Discover more from a body of words
Taking The Plunge
In a dying world, a starving man takes the plunge.
“The Great Substack Prompt Celebration” is hosted by the Fictionistas.
May’s Flashy Fiction Prompt
Your enemies have backed you against the edge of a cliff. Far below you is a treacherous torrent of water. What happens next?
Enjoy the latest addition to my body of words as it leaps onto the page and then into the air.
Taking The Plunge
Cato’s been running for hours. His bare feet hurt. Most of his toes have strangely fused together. His weakened body craves the sugar he’s carrying. And now he’s cornered himself up here on this mountain his internal compass has directed him to find.
His will to survive is strong. If Cato can make it to water, he knows he has a better chance of losing his pursuers. They are better fed than him, and they wear uniforms and boots.
He hears the familiar roar before he sees the edge of the cliff, a worthy destination for a final confrontation.
If sound had a smell, the roar of the water far below would stink like the rotting carcass of a dead whale beached up on the sand during the Tide Wars. It’s that specific stench Cato yearns for.
He was there with the others, ax in hand, his belly empty for far too long. The whale anchored them to that beach for months. Hunger twists a man. Hell, starvation twists everyone into knots of badness - tight knots that a good meal and a good night’s sleep might slightly unravel.
“Why’d you steal from us?” asks the leader, a large man wearing the cleanest uniform. He holds a hunter’s knife in his hand. It’s sharp.
“I’ve stolen food before,” confesses the runner. Cato’s legs feel like jelly. “But it’s the first time I’ve had to steal from a child.”
“My son needed that food more than you, you greedy piece of filth!” He tosses the knife from hand to hand and looks angry enough to use it to gut the runner where he stands.
“Uh. I know I took what wasn’t mine.” The knot in his stomach is twisting him up real bad. “Ah, but I had a good reason to take what that fat child wanted to eat.”
“And now you’re gonna pay for your transgressions, you filthy scum!” The men step nearer to their leader. They are probably waiting for a signal to attack.
The runner inches closer to the edge of the cliff. The water calls to Cato. He fumbles with the rope belt holding up his torn canvas pants. He thinks back to the stench of the dead whale and his stomach growls at the memory. They ate that animal raw in their greed and their need. He remembers gnawing on its bones and its skin when the meat and the blubber were long gone. Cato was the last to leave the remains, taking a serrated shark tooth with him to mark his own skin with symbols and lines he saw in his fevered visions.
Not many whales are left. Land animals will soon be extinct.
He doesn’t care about any of that. “I was looking out for number one. There is no number two. I’m all there is now. I mean there was a number two, my woman - and a number three - my little boy. But I couldn’t scavenge enough food for them and the Hunger took them from me.” He remembers gifting their bodies to the sea all those years ago. Cato wept and he prayed with his feet and his hands in the ocean until his skin felt like it was going to melt off his body. The tide took them in the end.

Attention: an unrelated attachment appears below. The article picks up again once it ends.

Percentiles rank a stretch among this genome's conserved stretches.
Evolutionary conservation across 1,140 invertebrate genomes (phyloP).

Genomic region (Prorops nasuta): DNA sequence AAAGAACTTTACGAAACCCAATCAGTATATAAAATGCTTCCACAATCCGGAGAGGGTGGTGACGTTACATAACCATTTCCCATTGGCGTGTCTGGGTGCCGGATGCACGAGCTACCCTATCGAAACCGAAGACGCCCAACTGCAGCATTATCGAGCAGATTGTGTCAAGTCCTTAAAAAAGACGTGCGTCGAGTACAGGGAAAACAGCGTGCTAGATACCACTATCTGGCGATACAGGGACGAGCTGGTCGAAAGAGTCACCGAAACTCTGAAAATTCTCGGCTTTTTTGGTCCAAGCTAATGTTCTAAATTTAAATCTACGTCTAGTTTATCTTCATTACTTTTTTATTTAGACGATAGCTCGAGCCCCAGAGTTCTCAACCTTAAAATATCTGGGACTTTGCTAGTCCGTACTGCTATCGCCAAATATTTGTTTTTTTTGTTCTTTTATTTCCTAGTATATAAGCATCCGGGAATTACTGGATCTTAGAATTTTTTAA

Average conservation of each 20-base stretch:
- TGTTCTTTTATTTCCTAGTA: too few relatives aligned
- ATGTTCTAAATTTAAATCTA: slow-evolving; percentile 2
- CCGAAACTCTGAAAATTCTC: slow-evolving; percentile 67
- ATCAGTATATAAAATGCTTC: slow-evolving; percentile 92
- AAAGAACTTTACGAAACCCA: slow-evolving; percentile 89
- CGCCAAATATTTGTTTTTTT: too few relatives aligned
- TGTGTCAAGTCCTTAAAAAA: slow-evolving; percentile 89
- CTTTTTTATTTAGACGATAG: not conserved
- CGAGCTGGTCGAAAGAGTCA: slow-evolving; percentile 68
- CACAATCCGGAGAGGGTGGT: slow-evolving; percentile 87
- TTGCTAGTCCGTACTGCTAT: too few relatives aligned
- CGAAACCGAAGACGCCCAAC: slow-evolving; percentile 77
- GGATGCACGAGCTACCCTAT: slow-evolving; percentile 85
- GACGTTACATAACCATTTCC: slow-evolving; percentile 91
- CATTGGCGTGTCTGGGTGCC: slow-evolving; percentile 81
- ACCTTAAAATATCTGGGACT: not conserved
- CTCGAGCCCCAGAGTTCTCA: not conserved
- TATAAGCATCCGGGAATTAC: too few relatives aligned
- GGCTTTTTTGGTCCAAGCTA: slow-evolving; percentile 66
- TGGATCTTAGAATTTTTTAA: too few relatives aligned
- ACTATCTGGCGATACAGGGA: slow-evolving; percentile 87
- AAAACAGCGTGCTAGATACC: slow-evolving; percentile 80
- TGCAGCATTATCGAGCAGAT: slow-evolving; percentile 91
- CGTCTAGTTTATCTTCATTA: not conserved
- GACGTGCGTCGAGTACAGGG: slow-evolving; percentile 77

“Pathetic!” The leader shakes his head. He laughs. His men laugh with him. It is not a pleasant sound.
The runner says the words he was taught to say when he’s done a bad thing and been caught doing it. “I’m sorry. I apologize for my thieving ways. I beg for your mercy.”
“Replace what was stolen from my family.”
“It’s only one old bar of chocolate. I need it to complete my hunt for ingredients. I cannot give back what my heart demands.”
“Very well, then we will take a limb or two as payment for your theft. Hand and foot, or arm and leg, thief?” The leader licks his lips. The men behind him keep their hungry eyes on the runner. They look plump, but strong, and carry smaller knives.
The man shudders at the thought of losing such an important part of himself. There are no hospitals or doctors or medicine. If Cato gets injured he will die over many days, and in much pain.
He’d heard of people who capture and eat other people. He shudders at the thought of being eaten piece by piece by one of his own while they kept him alive and fresh in captivity. The knots in his stomach will never be tied that way. Cato thinks, “The time is right.”
“Okay. I surrender to my fate. Take what you want of me.” Cato removes his rope belt and sheds his clothes in one swift movement. The men gasp in shock and awe. The intricate web of white scars illustrating his rough brown skin ripple like the currents of a dark sea. The runner holds up a small conch shell and the old chocolate bar. A triangular tooth hangs around his neck.
The leader snarls when he sees the chocolate melting in the thief’s warm hands. “I will gut you like a fish!”
“I offer my life up to the gods of the waters below!” says Cato. He blows on the conch shell before shoving both shell and chocolate into his mouth. Cato swallows both.
And then the runner jumps with all the remaining strength he has left, embracing the hug of gravity for the last time: webs of skin sprout between his fingers; air whooshes out of his lungs; and gills form on his neck. His scars transform to scales.
“If smell has a sound,” Cato thinks, “the salt I smell has the comforting sound of home, a woman’s voice singing, a newborn child’s cry for life, the start of something poetic, a profound evolution, a return.”
And then he’s gone from the edge. The roar of applause from the water below is all that remains, and it is loud.
Once upon reaching THE END of my story, please:
HEART my story—it makes my own heart pulse with joy. 💟
COMMENT on my story—every word you add is fuel for my creative fire. 🔥
SHARE my story. 🎁
SUBSCRIBE to a body of words—if you want more. 📝
Thanks for reading.